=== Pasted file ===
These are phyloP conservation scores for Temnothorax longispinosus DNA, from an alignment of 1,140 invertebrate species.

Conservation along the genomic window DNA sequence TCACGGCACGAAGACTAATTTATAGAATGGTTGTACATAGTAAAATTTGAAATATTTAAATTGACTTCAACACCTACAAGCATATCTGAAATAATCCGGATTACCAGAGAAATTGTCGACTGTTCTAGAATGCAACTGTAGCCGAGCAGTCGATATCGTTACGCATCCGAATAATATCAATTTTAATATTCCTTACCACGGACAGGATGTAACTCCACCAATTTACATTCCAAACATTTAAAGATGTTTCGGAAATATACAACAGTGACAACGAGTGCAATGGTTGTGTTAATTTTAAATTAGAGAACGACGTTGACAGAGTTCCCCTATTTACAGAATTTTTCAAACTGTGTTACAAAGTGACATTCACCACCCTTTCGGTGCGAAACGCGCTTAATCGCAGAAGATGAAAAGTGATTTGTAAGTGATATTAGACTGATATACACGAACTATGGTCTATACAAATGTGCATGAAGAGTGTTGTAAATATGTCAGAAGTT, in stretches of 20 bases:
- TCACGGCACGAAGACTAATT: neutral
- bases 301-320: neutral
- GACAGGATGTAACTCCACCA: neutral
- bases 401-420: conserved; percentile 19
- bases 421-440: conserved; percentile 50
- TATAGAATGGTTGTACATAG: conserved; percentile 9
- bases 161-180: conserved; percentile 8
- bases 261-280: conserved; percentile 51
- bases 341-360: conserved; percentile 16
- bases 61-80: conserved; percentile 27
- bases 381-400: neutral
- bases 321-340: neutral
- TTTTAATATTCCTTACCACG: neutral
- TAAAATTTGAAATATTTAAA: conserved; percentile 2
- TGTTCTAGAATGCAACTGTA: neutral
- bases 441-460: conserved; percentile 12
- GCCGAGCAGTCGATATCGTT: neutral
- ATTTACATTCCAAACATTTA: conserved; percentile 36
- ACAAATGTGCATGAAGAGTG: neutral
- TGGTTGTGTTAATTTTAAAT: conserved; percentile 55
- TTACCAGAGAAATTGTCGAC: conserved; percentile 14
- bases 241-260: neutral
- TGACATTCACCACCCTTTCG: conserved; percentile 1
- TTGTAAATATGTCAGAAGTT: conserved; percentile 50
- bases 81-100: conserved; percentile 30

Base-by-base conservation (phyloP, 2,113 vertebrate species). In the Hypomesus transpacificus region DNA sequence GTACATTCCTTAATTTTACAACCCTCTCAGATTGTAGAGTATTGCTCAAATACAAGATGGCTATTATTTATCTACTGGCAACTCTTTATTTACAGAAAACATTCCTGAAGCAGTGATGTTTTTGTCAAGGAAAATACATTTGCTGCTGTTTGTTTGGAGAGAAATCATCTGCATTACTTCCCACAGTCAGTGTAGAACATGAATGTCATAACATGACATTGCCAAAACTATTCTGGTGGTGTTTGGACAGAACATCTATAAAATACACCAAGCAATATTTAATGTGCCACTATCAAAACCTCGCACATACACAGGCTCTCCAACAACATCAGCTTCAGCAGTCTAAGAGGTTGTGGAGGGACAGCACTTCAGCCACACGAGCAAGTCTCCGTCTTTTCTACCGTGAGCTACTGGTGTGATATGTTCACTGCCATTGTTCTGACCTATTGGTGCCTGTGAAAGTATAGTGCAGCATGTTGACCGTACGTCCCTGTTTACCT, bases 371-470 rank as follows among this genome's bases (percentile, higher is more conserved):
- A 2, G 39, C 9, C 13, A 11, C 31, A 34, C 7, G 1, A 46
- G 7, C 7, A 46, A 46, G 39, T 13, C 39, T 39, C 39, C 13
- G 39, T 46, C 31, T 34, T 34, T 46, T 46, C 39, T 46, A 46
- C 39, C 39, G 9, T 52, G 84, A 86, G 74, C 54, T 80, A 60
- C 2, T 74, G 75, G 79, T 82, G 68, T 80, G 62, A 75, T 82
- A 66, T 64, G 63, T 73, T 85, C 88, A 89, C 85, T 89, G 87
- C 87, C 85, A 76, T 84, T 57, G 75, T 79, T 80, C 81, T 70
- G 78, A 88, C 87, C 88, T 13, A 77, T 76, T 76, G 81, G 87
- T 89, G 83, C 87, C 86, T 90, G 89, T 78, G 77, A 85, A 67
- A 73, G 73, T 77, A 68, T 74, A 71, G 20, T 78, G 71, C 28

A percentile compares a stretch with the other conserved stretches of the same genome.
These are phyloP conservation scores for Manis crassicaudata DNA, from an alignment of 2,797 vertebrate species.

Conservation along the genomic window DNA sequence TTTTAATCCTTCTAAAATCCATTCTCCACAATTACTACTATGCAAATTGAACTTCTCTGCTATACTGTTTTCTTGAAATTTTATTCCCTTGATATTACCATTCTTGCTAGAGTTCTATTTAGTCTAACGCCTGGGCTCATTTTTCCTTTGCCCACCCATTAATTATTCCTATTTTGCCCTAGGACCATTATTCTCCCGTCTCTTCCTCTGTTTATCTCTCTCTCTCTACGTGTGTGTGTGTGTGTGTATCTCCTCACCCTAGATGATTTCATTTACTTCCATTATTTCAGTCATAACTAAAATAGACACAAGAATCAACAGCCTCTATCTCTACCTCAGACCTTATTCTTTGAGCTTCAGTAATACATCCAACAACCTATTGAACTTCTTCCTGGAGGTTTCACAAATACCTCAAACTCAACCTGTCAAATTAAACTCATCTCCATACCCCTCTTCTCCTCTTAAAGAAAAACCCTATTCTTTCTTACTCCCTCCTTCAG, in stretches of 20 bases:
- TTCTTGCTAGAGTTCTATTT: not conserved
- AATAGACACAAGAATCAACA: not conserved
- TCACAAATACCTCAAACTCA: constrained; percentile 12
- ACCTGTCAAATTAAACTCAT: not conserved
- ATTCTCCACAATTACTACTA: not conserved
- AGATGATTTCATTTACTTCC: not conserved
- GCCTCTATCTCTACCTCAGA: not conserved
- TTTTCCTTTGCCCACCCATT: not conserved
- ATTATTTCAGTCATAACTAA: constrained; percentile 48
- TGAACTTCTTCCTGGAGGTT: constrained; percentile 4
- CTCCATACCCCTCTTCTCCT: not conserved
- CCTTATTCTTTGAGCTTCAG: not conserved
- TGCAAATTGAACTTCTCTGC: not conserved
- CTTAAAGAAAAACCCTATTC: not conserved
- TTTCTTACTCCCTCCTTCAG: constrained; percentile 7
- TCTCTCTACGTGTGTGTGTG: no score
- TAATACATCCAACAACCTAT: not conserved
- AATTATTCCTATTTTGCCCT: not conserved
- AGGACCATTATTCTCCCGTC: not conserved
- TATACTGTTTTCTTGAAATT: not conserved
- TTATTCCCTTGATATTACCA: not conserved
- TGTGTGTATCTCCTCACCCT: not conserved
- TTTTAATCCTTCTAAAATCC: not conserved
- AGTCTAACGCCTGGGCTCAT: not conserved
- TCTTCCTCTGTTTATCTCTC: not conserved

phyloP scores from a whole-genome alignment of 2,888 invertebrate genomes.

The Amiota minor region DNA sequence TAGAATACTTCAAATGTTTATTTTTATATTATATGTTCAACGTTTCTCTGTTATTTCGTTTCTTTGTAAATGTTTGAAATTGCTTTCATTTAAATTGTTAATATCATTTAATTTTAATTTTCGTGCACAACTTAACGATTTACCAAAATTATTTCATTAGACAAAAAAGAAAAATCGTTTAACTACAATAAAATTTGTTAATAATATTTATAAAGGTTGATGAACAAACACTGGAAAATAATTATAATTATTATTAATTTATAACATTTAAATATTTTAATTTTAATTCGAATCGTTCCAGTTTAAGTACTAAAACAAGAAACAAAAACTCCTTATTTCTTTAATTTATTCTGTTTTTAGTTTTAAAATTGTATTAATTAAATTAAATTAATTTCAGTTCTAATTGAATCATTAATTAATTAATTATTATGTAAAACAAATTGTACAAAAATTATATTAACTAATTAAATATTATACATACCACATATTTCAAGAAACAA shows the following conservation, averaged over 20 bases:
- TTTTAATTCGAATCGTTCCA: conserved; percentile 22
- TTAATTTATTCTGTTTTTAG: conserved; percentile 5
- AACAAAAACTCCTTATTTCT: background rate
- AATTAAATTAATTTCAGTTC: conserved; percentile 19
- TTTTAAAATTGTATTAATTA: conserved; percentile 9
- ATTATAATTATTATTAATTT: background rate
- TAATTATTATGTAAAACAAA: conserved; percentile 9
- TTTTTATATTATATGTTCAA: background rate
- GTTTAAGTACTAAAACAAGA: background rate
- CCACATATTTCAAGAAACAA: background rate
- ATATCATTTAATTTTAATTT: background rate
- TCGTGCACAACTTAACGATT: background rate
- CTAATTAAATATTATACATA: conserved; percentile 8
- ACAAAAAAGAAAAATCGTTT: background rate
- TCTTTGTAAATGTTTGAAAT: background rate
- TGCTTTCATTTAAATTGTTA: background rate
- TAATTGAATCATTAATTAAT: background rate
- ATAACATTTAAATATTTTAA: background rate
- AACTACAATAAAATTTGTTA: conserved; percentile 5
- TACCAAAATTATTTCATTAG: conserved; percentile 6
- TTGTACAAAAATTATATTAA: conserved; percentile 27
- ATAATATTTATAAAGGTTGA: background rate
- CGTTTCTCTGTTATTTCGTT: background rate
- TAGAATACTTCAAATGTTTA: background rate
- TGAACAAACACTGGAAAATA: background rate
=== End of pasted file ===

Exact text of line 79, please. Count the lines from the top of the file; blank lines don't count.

- ATATCATTTAATTTTAATTT: background rate